Dental implants look much like natural teeth, and they also feel like them to some extent. Here, our Canmore dentists describe the similarities and differences.
If you are considering getting dental implants, you are most likely looking for information on what they feel like.
One of the main questions that our dental team is asked is whether or not dental implants will feel like a natural tooth.
What are dental implants?
The first step to knowing what an implant will feel like is knowing what makes up a dental implant.
A dental implant is an artificial replacement for a missing tooth, including the root and the crown (the visible part above the gum line).
The implant itself is a small titanium screw that is surgically implanted into the jaw to act as the root of the tooth. Titanium is biocompatible, which means that it can fuse with bone tissue, making it a solid foundation for the overall restoration.
The titanium screw is topped with an abutment, to which the artificial crown is attached. These are the parts of a dental implant that will serve as your tooth replacement and blend in with your natural teeth.
What do dental implants feel like?
Since the dental implant is made up of artificial materials, you will not have any feeling in the implant itself. Any sensations you experience in relation to your implant will come from the tissues surrounding it.
This means that your dental implant will not feel exactly like your natural teeth, since natural teeth have nerves within them that feel sensations like temperature and pressure.
In spite of this difference, once your dental implant has healed, it will look and function much as your natural teeth do, and you probably won’t notice too much of a difference.
You'll also need to care for your dental implant in a similar way to how you care for your natural teeth: by brushing, flossing, and seeing the dentist regularly for dental cleanings and checkups.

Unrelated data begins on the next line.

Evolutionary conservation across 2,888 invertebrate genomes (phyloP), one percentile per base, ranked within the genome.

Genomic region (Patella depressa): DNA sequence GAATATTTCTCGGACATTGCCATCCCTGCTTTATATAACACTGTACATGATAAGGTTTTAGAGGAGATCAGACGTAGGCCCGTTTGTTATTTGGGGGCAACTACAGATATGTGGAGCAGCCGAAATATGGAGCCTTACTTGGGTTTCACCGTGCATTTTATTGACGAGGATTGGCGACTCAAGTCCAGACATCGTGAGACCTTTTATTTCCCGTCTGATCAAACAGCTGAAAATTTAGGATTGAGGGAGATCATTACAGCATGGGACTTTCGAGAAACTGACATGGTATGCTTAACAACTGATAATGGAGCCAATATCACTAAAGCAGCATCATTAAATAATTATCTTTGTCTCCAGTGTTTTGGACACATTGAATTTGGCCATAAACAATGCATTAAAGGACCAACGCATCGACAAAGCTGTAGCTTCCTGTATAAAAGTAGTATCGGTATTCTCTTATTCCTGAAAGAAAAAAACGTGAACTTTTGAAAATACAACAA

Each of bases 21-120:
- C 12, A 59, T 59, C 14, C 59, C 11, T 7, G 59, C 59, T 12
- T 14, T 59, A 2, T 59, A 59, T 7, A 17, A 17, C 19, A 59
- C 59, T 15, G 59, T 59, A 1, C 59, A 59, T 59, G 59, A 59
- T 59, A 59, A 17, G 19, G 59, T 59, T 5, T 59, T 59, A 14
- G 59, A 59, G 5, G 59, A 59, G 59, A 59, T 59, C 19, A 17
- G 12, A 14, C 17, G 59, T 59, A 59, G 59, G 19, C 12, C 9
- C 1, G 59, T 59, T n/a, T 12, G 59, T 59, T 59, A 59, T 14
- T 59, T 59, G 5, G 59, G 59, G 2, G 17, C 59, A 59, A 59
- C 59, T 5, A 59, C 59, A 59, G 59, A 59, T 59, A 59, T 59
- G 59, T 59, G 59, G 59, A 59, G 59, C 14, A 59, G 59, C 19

Since dental implants are fused to the bone, they do not typically fall out. However, this may occur if there is an issue with the bond to the bone, such as bone shrinkage or loss, or if an infection occurs to cause the implant to dislodge from the jaw bone (this is why oral hygiene is still important!).
It may also be possible for a direct blow to knock a dental implant out of place, so you'll also want to be careful and take safety precautions when engaging in activities or playing sports.
Some people wonder if they'll be able to chew with their dental implants as they would with their natural teeth.
While it can take some time for your implants to fully heal, after the metal post has fused to the jaw bone and soft tissues have recuperated (typically after a few months), you should be able to chew with your implants just like you'd chew with your natural teeth.
In some cases, patients may be advised to stick to a soft diet for up to 6 weeks following the procedure. While the area is healing, just be careful about what and how you chew.